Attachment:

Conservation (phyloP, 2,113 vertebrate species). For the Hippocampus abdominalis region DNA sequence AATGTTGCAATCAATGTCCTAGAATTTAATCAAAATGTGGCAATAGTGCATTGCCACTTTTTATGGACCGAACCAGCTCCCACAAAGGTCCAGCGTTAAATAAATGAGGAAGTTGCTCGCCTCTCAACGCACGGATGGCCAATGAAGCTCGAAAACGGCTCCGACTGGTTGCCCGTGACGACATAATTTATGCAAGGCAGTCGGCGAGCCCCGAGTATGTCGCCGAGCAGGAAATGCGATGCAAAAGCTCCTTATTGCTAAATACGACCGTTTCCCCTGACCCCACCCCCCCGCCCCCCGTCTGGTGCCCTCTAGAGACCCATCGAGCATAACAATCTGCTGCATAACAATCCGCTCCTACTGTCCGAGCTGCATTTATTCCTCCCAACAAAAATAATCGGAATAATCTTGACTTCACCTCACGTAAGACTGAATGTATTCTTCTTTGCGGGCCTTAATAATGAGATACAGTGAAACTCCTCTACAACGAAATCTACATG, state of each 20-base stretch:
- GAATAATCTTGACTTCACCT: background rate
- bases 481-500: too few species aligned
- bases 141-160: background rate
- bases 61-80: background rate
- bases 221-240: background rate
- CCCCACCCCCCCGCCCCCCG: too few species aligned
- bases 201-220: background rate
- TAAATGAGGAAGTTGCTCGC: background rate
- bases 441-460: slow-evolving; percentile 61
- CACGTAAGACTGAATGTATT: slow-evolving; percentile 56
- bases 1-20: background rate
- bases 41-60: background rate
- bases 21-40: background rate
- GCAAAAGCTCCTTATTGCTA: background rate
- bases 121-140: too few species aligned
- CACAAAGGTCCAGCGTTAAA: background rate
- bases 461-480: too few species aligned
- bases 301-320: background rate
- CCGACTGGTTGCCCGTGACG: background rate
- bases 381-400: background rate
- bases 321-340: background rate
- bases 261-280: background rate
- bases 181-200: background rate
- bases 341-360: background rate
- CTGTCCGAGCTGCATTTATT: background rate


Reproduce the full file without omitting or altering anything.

Conservation (phyloP, 2,113 vertebrate species). For the Hippocampus abdominalis region DNA sequence AATGTTGCAATCAATGTCCTAGAATTTAATCAAAATGTGGCAATAGTGCATTGCCACTTTTTATGGACCGAACCAGCTCCCACAAAGGTCCAGCGTTAAATAAATGAGGAAGTTGCTCGCCTCTCAACGCACGGATGGCCAATGAAGCTCGAAAACGGCTCCGACTGGTTGCCCGTGACGACATAATTTATGCAAGGCAGTCGGCGAGCCCCGAGTATGTCGCCGAGCAGGAAATGCGATGCAAAAGCTCCTTATTGCTAAATACGACCGTTTCCCCTGACCCCACCCCCCCGCCCCCCGTCTGGTGCCCTCTAGAGACCCATCGAGCATAACAATCTGCTGCATAACAATCCGCTCCTACTGTCCGAGCTGCATTTATTCCTCCCAACAAAAATAATCGGAATAATCTTGACTTCACCTCACGTAAGACTGAATGTATTCTTCTTTGCGGGCCTTAATAATGAGATACAGTGAAACTCCTCTACAACGAAATCTACATG, state of each 20-base stretch:
- GAATAATCTTGACTTCACCT: background rate
- bases 481-500: too few species aligned
- bases 141-160: background rate
- bases 61-80: background rate
- bases 221-240: background rate
- CCCCACCCCCCCGCCCCCCG: too few species aligned
- bases 201-220: background rate
- TAAATGAGGAAGTTGCTCGC: background rate
- bases 441-460: slow-evolving; percentile 61
- CACGTAAGACTGAATGTATT: slow-evolving; percentile 56
- bases 1-20: background rate
- bases 41-60: background rate
- bases 21-40: background rate
- GCAAAAGCTCCTTATTGCTA: background rate
- bases 121-140: too few species aligned
- CACAAAGGTCCAGCGTTAAA: background rate
- bases 461-480: too few species aligned
- bases 301-320: background rate
- CCGACTGGTTGCCCGTGACG: background rate
- bases 381-400: background rate
- bases 321-340: background rate
- bases 261-280: background rate
- bases 181-200: background rate
- bases 341-360: background rate
- CTGTCCGAGCTGCATTTATT: background rate